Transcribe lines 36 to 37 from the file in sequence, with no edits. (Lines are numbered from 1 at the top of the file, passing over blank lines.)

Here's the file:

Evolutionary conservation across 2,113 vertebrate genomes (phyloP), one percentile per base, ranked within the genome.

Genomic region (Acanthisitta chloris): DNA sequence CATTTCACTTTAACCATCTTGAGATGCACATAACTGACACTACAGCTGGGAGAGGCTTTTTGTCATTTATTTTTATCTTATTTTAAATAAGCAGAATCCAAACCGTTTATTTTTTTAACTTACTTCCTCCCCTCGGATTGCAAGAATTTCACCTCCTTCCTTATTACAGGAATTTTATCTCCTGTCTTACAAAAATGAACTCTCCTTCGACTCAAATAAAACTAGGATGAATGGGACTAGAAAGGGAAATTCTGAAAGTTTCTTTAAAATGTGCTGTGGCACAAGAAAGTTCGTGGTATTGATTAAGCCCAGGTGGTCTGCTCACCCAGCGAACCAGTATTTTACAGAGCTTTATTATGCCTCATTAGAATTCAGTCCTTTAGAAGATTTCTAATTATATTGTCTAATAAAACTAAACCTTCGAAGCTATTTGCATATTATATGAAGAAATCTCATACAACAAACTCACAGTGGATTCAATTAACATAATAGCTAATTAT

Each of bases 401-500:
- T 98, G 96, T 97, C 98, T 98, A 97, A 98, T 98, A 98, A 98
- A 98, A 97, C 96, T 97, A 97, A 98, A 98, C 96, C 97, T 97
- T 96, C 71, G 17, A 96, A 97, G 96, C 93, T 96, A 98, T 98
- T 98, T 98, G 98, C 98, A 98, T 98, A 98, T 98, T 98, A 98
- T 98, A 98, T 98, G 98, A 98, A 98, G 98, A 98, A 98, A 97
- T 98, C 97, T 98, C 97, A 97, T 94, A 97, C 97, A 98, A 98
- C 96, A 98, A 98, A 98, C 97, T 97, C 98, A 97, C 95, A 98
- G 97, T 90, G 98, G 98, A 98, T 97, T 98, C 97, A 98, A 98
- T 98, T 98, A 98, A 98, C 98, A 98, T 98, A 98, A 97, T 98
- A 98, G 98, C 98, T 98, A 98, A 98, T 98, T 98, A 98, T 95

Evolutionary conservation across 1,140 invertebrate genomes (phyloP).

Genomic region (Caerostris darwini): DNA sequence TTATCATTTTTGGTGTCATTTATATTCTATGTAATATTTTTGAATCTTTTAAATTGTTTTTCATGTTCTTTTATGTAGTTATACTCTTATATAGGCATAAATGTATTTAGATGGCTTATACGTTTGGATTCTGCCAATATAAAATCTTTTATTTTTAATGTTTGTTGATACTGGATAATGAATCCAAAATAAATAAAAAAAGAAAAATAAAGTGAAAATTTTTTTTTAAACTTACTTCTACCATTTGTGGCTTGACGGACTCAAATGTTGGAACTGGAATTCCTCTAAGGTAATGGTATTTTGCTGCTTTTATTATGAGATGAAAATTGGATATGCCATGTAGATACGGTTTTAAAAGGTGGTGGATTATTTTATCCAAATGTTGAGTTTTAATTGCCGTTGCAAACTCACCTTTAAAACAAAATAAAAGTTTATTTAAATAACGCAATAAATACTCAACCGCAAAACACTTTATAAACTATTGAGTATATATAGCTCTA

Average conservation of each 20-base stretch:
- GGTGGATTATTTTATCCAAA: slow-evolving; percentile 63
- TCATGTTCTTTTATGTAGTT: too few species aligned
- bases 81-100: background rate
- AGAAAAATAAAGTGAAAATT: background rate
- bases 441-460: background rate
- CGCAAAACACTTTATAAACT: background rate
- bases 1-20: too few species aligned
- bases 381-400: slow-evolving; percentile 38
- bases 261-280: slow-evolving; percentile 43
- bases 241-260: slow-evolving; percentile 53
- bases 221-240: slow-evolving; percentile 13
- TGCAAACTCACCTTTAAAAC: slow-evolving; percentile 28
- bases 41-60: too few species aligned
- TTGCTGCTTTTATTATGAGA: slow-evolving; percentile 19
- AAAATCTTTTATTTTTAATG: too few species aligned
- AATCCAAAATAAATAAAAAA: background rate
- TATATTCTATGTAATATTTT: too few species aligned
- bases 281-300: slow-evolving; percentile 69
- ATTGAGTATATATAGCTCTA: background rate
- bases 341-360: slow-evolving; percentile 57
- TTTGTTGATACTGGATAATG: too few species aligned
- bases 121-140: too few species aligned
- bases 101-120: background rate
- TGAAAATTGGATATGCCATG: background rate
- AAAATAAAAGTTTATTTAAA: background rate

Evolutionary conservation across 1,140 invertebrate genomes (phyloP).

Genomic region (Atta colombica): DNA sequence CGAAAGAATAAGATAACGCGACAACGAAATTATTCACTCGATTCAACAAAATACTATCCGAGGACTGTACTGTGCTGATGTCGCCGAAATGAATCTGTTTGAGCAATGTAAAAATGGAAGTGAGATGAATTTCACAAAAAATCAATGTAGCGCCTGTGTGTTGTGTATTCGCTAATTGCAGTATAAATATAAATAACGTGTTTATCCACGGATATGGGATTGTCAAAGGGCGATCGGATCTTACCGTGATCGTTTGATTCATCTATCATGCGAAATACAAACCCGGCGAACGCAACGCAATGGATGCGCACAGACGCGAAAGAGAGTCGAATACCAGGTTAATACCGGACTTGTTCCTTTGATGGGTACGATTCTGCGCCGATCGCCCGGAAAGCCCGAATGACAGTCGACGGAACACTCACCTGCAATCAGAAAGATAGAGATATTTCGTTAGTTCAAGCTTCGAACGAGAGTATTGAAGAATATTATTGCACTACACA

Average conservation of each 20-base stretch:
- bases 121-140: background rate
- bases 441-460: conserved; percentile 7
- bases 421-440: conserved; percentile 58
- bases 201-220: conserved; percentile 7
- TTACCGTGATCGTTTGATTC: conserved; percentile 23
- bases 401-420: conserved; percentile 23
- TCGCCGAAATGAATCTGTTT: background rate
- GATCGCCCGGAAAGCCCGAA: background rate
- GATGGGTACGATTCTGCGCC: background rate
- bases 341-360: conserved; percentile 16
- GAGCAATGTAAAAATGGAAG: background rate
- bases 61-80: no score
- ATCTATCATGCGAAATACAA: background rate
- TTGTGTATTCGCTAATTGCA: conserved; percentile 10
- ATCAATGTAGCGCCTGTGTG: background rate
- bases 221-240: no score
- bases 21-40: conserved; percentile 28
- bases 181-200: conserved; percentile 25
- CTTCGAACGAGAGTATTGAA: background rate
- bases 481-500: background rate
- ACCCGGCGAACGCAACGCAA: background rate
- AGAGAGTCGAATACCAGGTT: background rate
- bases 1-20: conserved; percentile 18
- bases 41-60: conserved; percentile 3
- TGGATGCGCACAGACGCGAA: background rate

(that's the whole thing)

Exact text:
- bases 341-360: slow-evolving; percentile 57
- TTTGTTGATACTGGATAATG: too few species aligned